Why I like Herman Cain
By John D. Turner
29 Sep 2011

OK! Please stop! I am laughing too hard! My sides hurt! Ok, I guess she is supposed to be a comedian, and this has to be the funniest thing I have ever heard her say. (I really try not to hear her too much if I can help it, because it makes my head want to explode, but just saying…)

Unfortunately in this case she is not doing a comedy skit; she is trying to be serious. Personally, I think she should stick to comedy.

According to Janeane Garofalo, Republicans like Herman Cain because they are racists. In Janeane Garofalo’s tortured mind, Republicans hate Barack Obama because they are racists who can’t stand the idea of a black man like Mr. Obama occupying the White House. So, these same racists bigots like Herman Cain, an African American who is running for President on the Republican ticket, and who, if nominated and elected would be occupying the same White House, because they are racists who can’t stand the idea of a black man occupying the White House. My only question is, does she stay up late at night figuring out these convoluted conspiracy theories, or do they just come natural to her?

Republicans, tea party supporters, conservatives – give it up. You just can’t win. If you don’t like Obama, you are a racist. If you support another African American for President, you are also a racist. Let’s face it; you are just a racist no matter what you do or what you think or who you support. I guess we should all just accept it and move on. As far as I am concerned, the word “racist” has just lost all meaning for me. So call me what you like, it just doesn’t matter anymore.

Let’s back up for a minute anyway and pretend that the word “racist” does still have meaning. And let’s suppose that its meaning is exactly what most people would expect it to be; its dictionary definition:

Racist: 1: One who holds a belief that race is the primary determinant of human traits and capacities and that racial differences produce an inherent superiority of a particular race. 2: one who practices or ascribes to racial prejudice or discrimination. – Merriam-Webster OnLine dictionary.

Now, having said that, and having stated a common definition, do I think that there are no racists in the Republican Party, amongst tea party supporters, or in the general conservative population? No. I would admit that there probably are some. In any large group of people, there are, on a statistical basis, a certain number with heart defects. There are a certain number that carry a sexually transmitted disease. There are a certain number with AIDS. There are a certain number who cheat on their spouse. And there are a certain number who are racists.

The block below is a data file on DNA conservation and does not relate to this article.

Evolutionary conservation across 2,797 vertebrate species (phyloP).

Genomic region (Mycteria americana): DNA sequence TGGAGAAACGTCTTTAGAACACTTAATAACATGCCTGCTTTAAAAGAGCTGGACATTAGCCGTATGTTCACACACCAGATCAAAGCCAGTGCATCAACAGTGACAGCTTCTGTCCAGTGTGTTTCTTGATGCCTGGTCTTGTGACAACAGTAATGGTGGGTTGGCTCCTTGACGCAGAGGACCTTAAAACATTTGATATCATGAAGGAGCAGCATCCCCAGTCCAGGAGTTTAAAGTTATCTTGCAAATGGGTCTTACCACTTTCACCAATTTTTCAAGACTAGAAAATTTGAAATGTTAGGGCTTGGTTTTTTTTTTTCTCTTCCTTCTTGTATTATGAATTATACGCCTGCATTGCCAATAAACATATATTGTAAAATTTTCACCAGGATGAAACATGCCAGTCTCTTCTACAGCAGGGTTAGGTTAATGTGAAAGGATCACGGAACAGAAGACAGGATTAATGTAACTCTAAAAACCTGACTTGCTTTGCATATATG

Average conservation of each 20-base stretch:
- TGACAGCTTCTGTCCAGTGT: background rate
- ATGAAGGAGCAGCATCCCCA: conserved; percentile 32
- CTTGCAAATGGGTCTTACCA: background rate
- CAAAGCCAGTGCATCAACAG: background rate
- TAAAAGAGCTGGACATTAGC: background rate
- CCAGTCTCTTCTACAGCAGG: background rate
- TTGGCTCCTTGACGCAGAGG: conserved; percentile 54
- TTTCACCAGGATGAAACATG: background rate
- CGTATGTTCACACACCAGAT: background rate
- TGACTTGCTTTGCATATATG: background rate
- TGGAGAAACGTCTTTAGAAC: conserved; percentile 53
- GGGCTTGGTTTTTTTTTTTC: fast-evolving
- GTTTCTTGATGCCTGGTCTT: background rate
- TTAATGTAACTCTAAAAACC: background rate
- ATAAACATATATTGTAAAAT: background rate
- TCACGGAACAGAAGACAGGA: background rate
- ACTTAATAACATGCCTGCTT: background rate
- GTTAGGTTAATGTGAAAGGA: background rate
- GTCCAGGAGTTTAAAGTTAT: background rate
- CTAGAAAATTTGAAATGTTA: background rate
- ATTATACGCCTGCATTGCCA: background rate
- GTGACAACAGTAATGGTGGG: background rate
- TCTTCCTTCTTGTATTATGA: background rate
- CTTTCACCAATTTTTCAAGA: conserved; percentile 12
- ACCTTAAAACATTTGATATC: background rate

Guess what? That includes the large group of people known as the Democratic Party as well. It includes the left, liberals, socialists, progressives, whatever you want to call them. It includes Blacks as well as Whites. It includes Hispanics, Asians, Japanese, Koreans and Canadians; whatever group you want to name. Racism isn’t about membership in a group; it is about individual thought and action.

In any particular audience attending one of Janeane Garofalo’s comedy shows, there are undoubtedly racists present. They may not make a scene. They may not shove, or spit on, or in any way take notice of or act out against those they are racist against; that wouldn’t be PC after all. But undoubtedly they are present.

As a Democrat, and a supporter of Barack Obama, I would assume that Janeane Garofalo is not a supporter of Herman Cain. If not, why not? Is she racist? By what logic am I a racist because I do not support Barack Obama, but do support Herman Cain, but she is not a racist because she supports the reverse? Is it that my candidate isn’t an “authentic” African American? By what measure? Is it because her guy got there first? Or is it perhaps because my candidate is a Republican – something that is not “proper” for a “real” black person to be?

Do we go by skin color? We are apparently basing these things on skin color in the first place. If so, well, as was pointed out by a coworker the other day in a joking manner, “my candidate is darker than your candidate.”